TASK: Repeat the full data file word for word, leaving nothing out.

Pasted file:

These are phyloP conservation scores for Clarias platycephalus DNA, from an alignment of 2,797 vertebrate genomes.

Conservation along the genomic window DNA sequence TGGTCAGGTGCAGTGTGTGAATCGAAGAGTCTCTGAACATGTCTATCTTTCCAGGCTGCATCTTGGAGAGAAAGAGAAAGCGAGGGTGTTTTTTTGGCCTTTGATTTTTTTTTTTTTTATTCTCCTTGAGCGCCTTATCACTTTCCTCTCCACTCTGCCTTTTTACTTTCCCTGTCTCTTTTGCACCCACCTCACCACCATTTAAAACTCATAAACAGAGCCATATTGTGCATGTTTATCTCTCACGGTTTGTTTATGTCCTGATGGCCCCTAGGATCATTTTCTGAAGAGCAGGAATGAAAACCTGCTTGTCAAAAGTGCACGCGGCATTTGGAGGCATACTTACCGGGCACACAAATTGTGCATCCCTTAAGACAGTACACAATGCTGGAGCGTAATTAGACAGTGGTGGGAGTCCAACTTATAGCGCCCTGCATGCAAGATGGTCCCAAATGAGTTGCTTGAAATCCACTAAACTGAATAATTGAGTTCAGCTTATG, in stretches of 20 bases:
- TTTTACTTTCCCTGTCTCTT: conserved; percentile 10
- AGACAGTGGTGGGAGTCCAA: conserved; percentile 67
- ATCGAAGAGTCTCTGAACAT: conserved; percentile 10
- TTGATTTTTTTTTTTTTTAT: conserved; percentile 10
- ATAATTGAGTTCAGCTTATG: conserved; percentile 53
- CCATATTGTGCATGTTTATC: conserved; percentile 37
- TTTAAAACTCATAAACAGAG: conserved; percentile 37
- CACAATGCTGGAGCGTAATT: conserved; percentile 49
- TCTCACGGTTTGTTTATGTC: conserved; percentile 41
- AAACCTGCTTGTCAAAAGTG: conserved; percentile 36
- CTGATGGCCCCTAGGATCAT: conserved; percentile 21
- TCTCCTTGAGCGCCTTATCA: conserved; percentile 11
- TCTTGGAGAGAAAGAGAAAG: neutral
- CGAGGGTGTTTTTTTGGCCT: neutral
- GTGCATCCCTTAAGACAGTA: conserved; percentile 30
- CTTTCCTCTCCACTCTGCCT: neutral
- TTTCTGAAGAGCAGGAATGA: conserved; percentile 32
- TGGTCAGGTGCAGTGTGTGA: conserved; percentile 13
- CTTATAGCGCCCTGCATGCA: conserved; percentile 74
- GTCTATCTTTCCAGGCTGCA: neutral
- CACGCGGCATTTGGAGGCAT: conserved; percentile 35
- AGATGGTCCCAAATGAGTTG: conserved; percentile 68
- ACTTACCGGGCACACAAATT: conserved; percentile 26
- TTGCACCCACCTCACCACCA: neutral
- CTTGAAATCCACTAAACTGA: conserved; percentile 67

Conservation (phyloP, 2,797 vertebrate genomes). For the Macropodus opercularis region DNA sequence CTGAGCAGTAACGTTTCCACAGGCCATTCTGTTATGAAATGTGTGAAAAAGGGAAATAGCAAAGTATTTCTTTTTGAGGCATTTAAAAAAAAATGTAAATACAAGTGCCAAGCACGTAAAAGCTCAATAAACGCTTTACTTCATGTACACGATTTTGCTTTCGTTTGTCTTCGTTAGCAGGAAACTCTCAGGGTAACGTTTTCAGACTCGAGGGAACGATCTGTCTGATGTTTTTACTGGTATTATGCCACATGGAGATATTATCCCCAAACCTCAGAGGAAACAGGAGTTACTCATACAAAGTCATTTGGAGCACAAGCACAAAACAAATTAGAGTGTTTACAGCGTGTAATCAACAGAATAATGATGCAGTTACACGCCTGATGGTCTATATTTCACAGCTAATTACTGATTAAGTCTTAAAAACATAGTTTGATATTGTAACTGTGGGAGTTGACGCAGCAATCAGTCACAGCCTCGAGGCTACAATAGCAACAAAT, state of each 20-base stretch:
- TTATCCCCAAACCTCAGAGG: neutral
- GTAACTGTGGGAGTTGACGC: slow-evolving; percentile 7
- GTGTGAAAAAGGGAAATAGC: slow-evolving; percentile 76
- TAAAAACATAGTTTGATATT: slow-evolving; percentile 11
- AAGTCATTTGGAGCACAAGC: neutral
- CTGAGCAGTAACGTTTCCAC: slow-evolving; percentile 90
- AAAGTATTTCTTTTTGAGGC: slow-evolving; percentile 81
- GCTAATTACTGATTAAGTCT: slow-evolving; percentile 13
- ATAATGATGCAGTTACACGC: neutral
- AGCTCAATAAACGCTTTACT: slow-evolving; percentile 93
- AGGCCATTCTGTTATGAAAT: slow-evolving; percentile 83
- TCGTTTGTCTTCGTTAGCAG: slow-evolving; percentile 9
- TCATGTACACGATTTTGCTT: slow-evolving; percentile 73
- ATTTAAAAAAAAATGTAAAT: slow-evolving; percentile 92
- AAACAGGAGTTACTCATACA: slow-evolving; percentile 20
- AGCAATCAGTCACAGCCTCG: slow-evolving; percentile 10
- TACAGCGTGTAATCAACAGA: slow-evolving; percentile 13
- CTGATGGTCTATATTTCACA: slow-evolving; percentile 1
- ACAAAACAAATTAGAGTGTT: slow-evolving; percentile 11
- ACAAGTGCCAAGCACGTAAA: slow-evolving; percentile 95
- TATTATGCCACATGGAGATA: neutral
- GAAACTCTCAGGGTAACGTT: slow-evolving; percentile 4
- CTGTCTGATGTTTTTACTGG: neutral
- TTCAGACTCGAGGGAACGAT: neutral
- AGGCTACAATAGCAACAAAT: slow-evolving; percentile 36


These are phyloP conservation scores for Clarias platycephalus DNA, from an alignment of 2,797 vertebrate genomes.

Conservation along the genomic window DNA sequence TGGTCAGGTGCAGTGTGTGAATCGAAGAGTCTCTGAACATGTCTATCTTTCCAGGCTGCATCTTGGAGAGAAAGAGAAAGCGAGGGTGTTTTTTTGGCCTTTGATTTTTTTTTTTTTTATTCTCCTTGAGCGCCTTATCACTTTCCTCTCCACTCTGCCTTTTTACTTTCCCTGTCTCTTTTGCACCCACCTCACCACCATTTAAAACTCATAAACAGAGCCATATTGTGCATGTTTATCTCTCACGGTTTGTTTATGTCCTGATGGCCCCTAGGATCATTTTCTGAAGAGCAGGAATGAAAACCTGCTTGTCAAAAGTGCACGCGGCATTTGGAGGCATACTTACCGGGCACACAAATTGTGCATCCCTTAAGACAGTACACAATGCTGGAGCGTAATTAGACAGTGGTGGGAGTCCAACTTATAGCGCCCTGCATGCAAGATGGTCCCAAATGAGTTGCTTGAAATCCACTAAACTGAATAATTGAGTTCAGCTTATG, in stretches of 20 bases:
- TTTTACTTTCCCTGTCTCTT: conserved; percentile 10
- AGACAGTGGTGGGAGTCCAA: conserved; percentile 67
- ATCGAAGAGTCTCTGAACAT: conserved; percentile 10
- TTGATTTTTTTTTTTTTTAT: conserved; percentile 10
- ATAATTGAGTTCAGCTTATG: conserved; percentile 53
- CCATATTGTGCATGTTTATC: conserved; percentile 37
- TTTAAAACTCATAAACAGAG: conserved; percentile 37
- CACAATGCTGGAGCGTAATT: conserved; percentile 49
- TCTCACGGTTTGTTTATGTC: conserved; percentile 41
- AAACCTGCTTGTCAAAAGTG: conserved; percentile 36
- CTGATGGCCCCTAGGATCAT: conserved; percentile 21
- TCTCCTTGAGCGCCTTATCA: conserved; percentile 11
- TCTTGGAGAGAAAGAGAAAG: neutral
- CGAGGGTGTTTTTTTGGCCT: neutral
- GTGCATCCCTTAAGACAGTA: conserved; percentile 30
- CTTTCCTCTCCACTCTGCCT: neutral
- TTTCTGAAGAGCAGGAATGA: conserved; percentile 32
- TGGTCAGGTGCAGTGTGTGA: conserved; percentile 13
- CTTATAGCGCCCTGCATGCA: conserved; percentile 74
- GTCTATCTTTCCAGGCTGCA: neutral
- CACGCGGCATTTGGAGGCAT: conserved; percentile 35
- AGATGGTCCCAAATGAGTTG: conserved; percentile 68
- ACTTACCGGGCACACAAATT: conserved; percentile 26
- TTGCACCCACCTCACCACCA: neutral
- CTTGAAATCCACTAAACTGA: conserved; percentile 67

Conservation (phyloP, 2,797 vertebrate genomes). For the Macropodus opercularis region DNA sequence CTGAGCAGTAACGTTTCCACAGGCCATTCTGTTATGAAATGTGTGAAAAAGGGAAATAGCAAAGTATTTCTTTTTGAGGCATTTAAAAAAAAATGTAAATACAAGTGCCAAGCACGTAAAAGCTCAATAAACGCTTTACTTCATGTACACGATTTTGCTTTCGTTTGTCTTCGTTAGCAGGAAACTCTCAGGGTAACGTTTTCAGACTCGAGGGAACGATCTGTCTGATGTTTTTACTGGTATTATGCCACATGGAGATATTATCCCCAAACCTCAGAGGAAACAGGAGTTACTCATACAAAGTCATTTGGAGCACAAGCACAAAACAAATTAGAGTGTTTACAGCGTGTAATCAACAGAATAATGATGCAGTTACACGCCTGATGGTCTATATTTCACAGCTAATTACTGATTAAGTCTTAAAAACATAGTTTGATATTGTAACTGTGGGAGTTGACGCAGCAATCAGTCACAGCCTCGAGGCTACAATAGCAACAAAT, state of each 20-base stretch:
- TTATCCCCAAACCTCAGAGG: neutral
- GTAACTGTGGGAGTTGACGC: slow-evolving; percentile 7
- GTGTGAAAAAGGGAAATAGC: slow-evolving; percentile 76
- TAAAAACATAGTTTGATATT: slow-evolving; percentile 11
- AAGTCATTTGGAGCACAAGC: neutral
- CTGAGCAGTAACGTTTCCAC: slow-evolving; percentile 90
- AAAGTATTTCTTTTTGAGGC: slow-evolving; percentile 81
- GCTAATTACTGATTAAGTCT: slow-evolving; percentile 13
- ATAATGATGCAGTTACACGC: neutral
- AGCTCAATAAACGCTTTACT: slow-evolving; percentile 93
- AGGCCATTCTGTTATGAAAT: slow-evolving; percentile 83
- TCGTTTGTCTTCGTTAGCAG: slow-evolving; percentile 9
- TCATGTACACGATTTTGCTT: slow-evolving; percentile 73
- ATTTAAAAAAAAATGTAAAT: slow-evolving; percentile 92
- AAACAGGAGTTACTCATACA: slow-evolving; percentile 20
- AGCAATCAGTCACAGCCTCG: slow-evolving; percentile 10
- TACAGCGTGTAATCAACAGA: slow-evolving; percentile 13
- CTGATGGTCTATATTTCACA: slow-evolving; percentile 1
- ACAAAACAAATTAGAGTGTT: slow-evolving; percentile 11
- ACAAGTGCCAAGCACGTAAA: slow-evolving; percentile 95
- TATTATGCCACATGGAGATA: neutral
- GAAACTCTCAGGGTAACGTT: slow-evolving; percentile 4
- CTGTCTGATGTTTTTACTGG: neutral
- TTCAGACTCGAGGGAACGAT: neutral
- AGGCTACAATAGCAACAAAT: slow-evolving; percentile 36